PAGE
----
Snubbed: Why Ken Stabler Belongs in the Hall of Fame
After reviewing the nominees for the 2010 class of inductees for the NFL Hall of Fame, I was left to wonder about the integrity of the process.
There is really no argument that can justify the exclusion of one of the game's greatest quarterbacks, Ken Stabler.
Instead, the Hall choose to nominate quarterbacks such as former Bengals Ken Anderson and Boomer Esiason, and former Raider Rich Gannon.
Don't get me wrong. Gannon is one of my all-time favorite players, but the question is: Does Gannon deserve to be nominated, while Stabler was not?
The answer is, no.
I started to watch, "The Road to Canton" on the NFL Network earlier, but had to turn it off in disgust when the voters claimed that they vote based, not on statistics, but on what that player meant to the game, and they consider whether that player was one of the best at his position in his era.
Frankly, I hate bold face lies.
If that is the truth, Stabler would have been inducted years ago, along with a multitude of other players including Terrell Davis and Ray Guy.
The BS argument against Stabler has been that, well, because Jim Plunkett won two Super Bowls, then that must mean those players are the product of Al Davis.
The inherent illogic with that belief is the fact that both Dan Marino and Dan Fouts were inducted into the Hall of Fame.
Why wasn't Marino the product of Don Shula, a coach that led the Dolphins to two Super Bowl wins without Marino? Why wasn't Fouts the product of Don Coryell, who had created high-powered offenses for the St. Louis Cardinals before his job as coach of the Chargers?
Stabler meanwhile, led the Raiders to one of the winningest decades in NFL history, marked by a Super Bowl victory in 1976.
Stabler would orchestrate some of the greatest moments in NFL History as well, such as "The Sea of Hands," "The Ghost to the Post," and of course, "The Holy Roller."
When it comes to lore and meaning to the game, Stabler is comparable to the likes of Joe Montana, John Elway, Brett Favre, Terry Bradshaw, Fran Tarkenton, Warren Moon, Johnny Unitas, and Roger Staubach.
In fact, Stabler was named along with Bradshaw and Staubach as one of the three best quarterbacks of the 1970s.
With that said, nominees like Jerry Rice and Emmit Smith will indubitably be inducted for 2010, which means there will be little room for other receivers or running backs like Tim Brown, Cris Carter, Terrell Davis, and Roger Craig. In some cases, more than one player from the same position has been inducted in the same year, but that is uncommon.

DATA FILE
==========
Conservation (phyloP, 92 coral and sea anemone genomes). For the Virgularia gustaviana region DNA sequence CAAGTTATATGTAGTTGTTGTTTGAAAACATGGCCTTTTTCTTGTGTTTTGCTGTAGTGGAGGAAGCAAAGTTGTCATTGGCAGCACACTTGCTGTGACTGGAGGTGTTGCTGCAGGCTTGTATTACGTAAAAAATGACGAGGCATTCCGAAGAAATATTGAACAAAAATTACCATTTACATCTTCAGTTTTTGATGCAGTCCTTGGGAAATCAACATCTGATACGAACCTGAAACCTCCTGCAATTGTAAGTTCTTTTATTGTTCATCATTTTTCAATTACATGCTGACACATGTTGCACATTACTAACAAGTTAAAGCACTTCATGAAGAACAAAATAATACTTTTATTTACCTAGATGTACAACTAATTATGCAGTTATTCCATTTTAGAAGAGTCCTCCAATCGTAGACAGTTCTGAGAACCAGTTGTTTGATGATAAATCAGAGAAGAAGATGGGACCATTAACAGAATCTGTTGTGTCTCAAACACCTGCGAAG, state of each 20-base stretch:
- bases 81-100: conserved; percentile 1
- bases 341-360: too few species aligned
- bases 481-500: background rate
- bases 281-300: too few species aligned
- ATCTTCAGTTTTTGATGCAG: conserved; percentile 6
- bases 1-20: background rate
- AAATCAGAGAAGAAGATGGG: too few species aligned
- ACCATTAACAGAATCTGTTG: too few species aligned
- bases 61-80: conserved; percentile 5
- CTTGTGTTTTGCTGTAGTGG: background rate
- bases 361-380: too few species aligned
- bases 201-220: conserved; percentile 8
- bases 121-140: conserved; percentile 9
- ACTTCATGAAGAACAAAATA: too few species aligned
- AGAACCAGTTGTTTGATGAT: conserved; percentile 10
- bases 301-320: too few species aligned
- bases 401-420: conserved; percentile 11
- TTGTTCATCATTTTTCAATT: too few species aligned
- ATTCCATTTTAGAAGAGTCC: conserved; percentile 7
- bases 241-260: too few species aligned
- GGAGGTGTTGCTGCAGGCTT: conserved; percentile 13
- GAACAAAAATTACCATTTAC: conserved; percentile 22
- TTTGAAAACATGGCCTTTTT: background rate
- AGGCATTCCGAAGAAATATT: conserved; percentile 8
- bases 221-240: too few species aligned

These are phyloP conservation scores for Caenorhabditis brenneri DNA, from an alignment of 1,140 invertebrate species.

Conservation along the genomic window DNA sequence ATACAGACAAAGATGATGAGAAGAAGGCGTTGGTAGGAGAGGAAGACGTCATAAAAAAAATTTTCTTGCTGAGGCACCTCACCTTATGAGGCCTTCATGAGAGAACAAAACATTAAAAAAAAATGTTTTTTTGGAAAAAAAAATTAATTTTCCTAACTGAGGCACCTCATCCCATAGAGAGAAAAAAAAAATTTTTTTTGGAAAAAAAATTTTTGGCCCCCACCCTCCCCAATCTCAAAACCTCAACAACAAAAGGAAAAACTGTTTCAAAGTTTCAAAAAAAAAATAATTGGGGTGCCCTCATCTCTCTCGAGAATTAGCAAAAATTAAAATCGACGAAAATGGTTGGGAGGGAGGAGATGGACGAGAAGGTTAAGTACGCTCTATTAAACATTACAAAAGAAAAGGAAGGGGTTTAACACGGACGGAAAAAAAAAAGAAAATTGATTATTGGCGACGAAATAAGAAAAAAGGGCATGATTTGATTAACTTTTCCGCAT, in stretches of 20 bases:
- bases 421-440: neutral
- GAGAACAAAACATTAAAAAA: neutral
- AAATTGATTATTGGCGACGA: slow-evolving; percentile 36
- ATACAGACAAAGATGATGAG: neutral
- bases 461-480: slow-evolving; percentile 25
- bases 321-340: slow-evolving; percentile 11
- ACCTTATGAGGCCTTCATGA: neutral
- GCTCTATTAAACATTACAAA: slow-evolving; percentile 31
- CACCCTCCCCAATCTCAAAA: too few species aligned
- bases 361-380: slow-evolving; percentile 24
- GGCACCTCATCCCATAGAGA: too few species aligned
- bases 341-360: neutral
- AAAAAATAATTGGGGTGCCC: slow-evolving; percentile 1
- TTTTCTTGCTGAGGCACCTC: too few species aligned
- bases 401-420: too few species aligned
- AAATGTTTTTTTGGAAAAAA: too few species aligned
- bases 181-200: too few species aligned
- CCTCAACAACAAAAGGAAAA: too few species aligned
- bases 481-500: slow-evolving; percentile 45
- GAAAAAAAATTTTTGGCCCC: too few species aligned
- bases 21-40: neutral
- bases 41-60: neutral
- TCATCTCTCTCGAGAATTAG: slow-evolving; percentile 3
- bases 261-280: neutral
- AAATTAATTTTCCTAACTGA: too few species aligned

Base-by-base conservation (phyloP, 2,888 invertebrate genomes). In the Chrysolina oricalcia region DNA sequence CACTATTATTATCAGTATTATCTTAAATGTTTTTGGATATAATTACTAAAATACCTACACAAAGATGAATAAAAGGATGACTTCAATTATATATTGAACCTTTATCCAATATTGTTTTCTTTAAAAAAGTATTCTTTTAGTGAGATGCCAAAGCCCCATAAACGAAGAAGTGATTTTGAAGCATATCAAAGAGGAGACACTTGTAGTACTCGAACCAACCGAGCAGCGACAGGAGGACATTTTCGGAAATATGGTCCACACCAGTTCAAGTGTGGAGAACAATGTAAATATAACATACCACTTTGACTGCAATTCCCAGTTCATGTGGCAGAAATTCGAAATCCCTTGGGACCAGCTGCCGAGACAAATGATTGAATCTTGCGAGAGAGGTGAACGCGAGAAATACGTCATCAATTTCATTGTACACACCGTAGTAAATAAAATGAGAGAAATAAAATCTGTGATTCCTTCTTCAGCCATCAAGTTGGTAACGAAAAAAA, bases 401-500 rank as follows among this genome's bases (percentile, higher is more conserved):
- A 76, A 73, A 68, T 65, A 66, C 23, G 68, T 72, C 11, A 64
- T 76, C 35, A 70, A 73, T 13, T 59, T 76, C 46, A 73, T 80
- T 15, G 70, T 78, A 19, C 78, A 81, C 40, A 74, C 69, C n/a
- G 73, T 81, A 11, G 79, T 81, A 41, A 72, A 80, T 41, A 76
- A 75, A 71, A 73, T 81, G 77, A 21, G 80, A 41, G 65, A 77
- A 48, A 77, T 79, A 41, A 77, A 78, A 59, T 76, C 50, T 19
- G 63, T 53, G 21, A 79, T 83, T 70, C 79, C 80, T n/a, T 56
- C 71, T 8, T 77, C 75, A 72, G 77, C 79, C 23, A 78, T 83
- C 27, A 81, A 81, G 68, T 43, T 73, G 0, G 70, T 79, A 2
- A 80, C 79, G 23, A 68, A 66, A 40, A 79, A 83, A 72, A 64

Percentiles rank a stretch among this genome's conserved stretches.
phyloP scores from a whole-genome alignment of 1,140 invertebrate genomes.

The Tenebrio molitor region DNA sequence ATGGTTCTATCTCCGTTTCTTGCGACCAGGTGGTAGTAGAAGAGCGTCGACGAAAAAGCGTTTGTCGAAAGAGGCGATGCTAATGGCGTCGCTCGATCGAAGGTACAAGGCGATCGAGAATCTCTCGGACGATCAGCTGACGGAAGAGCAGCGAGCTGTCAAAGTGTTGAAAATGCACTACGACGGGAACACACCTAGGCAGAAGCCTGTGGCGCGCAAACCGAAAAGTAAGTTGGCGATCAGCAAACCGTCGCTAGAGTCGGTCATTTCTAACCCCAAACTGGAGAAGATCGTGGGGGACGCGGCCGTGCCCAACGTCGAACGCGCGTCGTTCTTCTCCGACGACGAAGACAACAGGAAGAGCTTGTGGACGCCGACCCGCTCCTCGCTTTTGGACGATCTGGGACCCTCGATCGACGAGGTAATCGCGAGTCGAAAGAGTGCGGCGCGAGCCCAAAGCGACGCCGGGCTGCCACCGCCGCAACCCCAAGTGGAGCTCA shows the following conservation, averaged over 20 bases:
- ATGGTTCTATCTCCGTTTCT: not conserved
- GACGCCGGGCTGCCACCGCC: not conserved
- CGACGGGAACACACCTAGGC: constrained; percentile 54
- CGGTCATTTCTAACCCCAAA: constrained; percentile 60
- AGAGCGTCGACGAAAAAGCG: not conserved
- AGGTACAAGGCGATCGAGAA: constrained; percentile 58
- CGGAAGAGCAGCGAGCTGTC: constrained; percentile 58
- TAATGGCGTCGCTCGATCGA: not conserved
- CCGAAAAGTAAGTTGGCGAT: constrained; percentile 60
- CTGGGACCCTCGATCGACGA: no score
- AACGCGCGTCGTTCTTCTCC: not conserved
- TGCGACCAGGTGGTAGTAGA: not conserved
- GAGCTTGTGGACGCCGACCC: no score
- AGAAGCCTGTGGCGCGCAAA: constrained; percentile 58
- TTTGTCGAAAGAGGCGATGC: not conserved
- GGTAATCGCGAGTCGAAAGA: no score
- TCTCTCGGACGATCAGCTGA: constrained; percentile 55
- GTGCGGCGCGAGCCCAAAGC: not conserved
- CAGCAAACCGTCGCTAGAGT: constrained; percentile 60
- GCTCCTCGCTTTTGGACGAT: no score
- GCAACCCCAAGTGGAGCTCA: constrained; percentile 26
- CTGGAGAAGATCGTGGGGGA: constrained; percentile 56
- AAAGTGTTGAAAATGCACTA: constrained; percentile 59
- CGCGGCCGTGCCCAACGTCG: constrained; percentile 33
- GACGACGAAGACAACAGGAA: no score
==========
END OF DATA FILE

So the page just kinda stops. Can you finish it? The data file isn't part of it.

The Hall typically inducts six people all together, one of whom is inducted by the Senior Committee.
Just taking a shot in the dark, I would guess that the Class of 2010 will be, Jerry Rice, Emmitt Smith, John Randle, Tom Flores, and Shannon Sharpe.
Rice and Smith need no explanation.
Randle's rushing ability helped shape the new era of defensive-tackle, which would lead to others like Bryant Young, Warren Sapp, and La'Roi Glover, while Randle emerged a few years after Neil Smith, but Randle would ultimately out-perform Smith. Randle is currently sixth all-time with a 137.5 career sacks.
I added the name of Flores, because I hope that the Hall will eventually give Flores credit for what he did as coach of the Raiders in the 1980s by leading the Raiders to unlikely Super Bowl wins in 1980 and 1983.
I also believe that many of the defensive players (Greg Townsend, Lyle Alzado, Rod Martin, Lester Hayes, Bill Pickel, Matt Millen, even Jack Squirek) and offensive linemen (Dave Dalby, Henry Lawrence) for the those teams deserve to be recognized in some way, and I think that the induction of the coach would do it.
Sharpe I think will be inducted because of his role with the Super Bowl winning Denver Broncos in 1997 and 1998, and as the go-to receiver for the Super Bowl winning Baltimore Ravens in 2000.
I say "go-to receiver" because he accounted for most of the significant plays in the passing game under quarterback Trent Dilfer.
Sharpe would also account for the lone Baltimore touchdown (on a 96-yard play) in the 2000-2001 AFC Championship game that is still emblazoned in my mind.
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